broad access, including law enforcement access through mobile data terminals, is
achieved.
At the very least, terminal access should be provided to every police
department in the county.
We note that there is no full-time staff person responsible for monitoring
MCCJIS progress and for long and short range planning on behalf of
fill participants. We
strongly suggest the hiring of a full-time MCCJIS manager who would report to a
committee made up of the top justice system managers and would be independent of the
County data processing operation.
It is imperative that this committee's membership
include the top policy maker of each justice unit and a high level representative of each
funding unit.
Unfortunately, the MCCJIS Committee presently does not have broad
enough representation of the participating justice agencies nor does it have a full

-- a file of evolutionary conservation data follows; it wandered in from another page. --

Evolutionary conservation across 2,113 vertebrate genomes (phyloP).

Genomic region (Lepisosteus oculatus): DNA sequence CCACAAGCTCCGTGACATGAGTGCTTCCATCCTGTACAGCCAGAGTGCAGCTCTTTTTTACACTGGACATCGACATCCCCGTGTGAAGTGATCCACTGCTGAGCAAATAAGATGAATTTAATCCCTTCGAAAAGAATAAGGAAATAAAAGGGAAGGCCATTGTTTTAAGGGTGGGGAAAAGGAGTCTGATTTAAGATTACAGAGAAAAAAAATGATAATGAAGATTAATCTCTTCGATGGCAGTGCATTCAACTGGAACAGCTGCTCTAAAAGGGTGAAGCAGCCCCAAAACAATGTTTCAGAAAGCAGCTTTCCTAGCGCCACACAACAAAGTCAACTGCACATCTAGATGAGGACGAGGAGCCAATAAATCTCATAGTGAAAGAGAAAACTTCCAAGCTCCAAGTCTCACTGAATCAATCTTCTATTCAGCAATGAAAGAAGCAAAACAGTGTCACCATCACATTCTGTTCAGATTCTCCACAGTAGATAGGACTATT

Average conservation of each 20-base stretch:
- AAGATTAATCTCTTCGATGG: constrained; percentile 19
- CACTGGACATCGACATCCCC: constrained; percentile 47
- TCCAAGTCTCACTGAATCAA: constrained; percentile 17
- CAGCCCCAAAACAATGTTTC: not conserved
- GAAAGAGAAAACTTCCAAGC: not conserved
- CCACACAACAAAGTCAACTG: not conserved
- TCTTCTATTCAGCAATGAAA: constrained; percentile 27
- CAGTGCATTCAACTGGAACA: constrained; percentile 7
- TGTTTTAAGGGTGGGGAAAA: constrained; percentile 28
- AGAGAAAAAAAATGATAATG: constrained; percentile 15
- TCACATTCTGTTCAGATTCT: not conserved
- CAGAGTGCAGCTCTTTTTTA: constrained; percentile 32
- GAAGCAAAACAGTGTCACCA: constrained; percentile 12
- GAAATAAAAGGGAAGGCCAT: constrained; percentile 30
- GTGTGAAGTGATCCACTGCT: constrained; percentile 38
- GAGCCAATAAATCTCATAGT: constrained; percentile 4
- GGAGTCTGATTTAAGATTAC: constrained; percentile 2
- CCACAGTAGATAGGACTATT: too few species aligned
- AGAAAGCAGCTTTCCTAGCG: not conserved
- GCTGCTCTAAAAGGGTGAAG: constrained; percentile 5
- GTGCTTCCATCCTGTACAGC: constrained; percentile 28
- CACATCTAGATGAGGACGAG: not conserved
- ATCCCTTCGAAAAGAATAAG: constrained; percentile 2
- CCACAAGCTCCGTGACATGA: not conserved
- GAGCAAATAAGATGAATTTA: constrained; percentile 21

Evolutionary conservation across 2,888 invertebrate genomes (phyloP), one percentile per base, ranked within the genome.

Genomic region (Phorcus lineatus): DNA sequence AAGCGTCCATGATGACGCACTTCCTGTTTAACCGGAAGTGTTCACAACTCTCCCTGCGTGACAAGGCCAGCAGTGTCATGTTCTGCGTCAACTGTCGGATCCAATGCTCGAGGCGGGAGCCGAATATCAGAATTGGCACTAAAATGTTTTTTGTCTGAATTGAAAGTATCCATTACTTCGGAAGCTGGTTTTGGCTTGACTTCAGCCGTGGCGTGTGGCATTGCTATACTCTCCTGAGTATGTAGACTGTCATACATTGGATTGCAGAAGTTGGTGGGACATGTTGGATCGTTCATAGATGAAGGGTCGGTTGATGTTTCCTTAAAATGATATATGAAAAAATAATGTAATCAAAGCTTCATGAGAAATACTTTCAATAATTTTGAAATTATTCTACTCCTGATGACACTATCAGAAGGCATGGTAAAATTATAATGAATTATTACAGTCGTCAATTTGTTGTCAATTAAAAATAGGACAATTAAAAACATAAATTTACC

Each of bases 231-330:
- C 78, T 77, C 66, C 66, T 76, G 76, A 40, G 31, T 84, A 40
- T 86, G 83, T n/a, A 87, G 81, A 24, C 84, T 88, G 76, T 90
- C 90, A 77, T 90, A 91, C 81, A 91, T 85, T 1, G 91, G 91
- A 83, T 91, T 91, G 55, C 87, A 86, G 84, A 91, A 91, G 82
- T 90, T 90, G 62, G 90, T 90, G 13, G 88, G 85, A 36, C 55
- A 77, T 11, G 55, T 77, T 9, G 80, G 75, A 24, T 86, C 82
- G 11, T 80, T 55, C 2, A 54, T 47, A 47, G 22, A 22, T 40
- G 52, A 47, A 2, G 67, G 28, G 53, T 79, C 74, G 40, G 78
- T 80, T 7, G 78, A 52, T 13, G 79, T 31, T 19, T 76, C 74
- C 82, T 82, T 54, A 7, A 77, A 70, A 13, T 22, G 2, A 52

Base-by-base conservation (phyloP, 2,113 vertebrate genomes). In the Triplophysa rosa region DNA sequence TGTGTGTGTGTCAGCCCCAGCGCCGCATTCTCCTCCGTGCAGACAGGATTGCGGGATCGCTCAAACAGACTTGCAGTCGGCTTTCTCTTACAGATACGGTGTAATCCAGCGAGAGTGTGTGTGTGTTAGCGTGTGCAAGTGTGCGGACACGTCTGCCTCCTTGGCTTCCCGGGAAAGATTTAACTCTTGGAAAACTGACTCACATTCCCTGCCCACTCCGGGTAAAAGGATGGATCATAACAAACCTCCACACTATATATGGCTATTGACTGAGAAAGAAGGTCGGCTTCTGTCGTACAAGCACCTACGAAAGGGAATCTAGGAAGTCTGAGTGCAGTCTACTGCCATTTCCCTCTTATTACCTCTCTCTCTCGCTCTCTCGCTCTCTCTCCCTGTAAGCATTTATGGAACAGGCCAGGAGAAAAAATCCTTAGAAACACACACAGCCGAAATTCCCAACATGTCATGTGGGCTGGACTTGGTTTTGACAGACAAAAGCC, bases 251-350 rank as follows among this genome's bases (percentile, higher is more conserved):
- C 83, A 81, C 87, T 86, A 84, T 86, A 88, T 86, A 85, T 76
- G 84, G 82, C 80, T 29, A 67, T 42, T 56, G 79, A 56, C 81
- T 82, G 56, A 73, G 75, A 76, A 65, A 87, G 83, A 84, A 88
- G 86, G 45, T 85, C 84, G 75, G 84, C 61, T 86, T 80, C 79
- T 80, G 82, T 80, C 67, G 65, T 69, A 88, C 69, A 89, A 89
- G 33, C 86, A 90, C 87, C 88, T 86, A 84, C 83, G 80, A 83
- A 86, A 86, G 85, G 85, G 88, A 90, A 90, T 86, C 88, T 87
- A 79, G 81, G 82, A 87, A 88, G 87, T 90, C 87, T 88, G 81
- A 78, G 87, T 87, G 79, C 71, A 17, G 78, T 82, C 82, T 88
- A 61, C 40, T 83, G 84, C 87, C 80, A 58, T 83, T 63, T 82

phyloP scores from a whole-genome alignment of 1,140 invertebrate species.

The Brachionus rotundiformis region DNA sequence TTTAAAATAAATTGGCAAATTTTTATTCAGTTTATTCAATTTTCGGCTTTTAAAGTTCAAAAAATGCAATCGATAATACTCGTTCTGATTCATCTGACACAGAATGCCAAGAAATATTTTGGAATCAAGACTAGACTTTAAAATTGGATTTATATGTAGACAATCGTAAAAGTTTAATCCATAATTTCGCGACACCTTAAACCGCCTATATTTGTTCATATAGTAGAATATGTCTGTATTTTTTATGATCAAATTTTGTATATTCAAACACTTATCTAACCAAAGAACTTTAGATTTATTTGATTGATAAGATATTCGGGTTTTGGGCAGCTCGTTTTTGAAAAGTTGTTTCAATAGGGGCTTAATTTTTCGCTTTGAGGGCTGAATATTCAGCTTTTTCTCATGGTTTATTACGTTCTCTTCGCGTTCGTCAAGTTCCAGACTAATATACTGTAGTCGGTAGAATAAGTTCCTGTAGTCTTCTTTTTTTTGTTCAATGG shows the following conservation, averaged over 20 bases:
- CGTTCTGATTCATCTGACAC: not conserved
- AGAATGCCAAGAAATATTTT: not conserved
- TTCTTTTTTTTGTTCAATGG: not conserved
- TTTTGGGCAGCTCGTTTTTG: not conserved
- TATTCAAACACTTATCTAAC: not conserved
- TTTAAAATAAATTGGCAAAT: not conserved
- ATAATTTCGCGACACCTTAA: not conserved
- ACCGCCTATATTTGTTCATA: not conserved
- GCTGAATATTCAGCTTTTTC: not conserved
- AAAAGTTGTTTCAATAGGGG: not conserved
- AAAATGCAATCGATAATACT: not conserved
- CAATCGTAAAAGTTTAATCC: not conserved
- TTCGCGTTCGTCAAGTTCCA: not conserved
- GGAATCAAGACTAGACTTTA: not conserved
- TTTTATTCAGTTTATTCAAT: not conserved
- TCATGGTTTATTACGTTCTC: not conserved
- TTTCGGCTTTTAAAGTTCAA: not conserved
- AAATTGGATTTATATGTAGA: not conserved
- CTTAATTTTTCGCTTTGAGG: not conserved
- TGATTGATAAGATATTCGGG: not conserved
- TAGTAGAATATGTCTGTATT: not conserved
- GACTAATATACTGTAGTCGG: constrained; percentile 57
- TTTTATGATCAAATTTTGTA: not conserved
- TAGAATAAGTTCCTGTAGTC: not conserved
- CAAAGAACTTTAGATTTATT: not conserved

complement of policy making managers.
At a minimum, the committee membership must
include: the Sheriff; the Clerk of Court; the District Attorney; the Public Defender; the
22
Chiefs of the larger Police Departments; the Chief Judge of the District Court; the
Senior Resident Judge of the Superior Court; the Trial Court Administrator; the Director
of the Pretrial Services Unit and appropriate representatives of the County Manager, the
City Manager, the County Data Processing Department and the Administrative Office of
the North Carolina Courts.
There is a need for full-time staff to support the information system effort as
well as the coordination of the criminal justice system of Charlotte-Mecklenburg.
This
coordination duty must be performed by a unit independent from the individual actors yet
responsible to each of the justice agencies and to the funding bodies for representing
them fairly and equitably.
A small unit of, perhaps, two or three people could perform the task.
It
would take an accomplished administrator, an information system analyst and some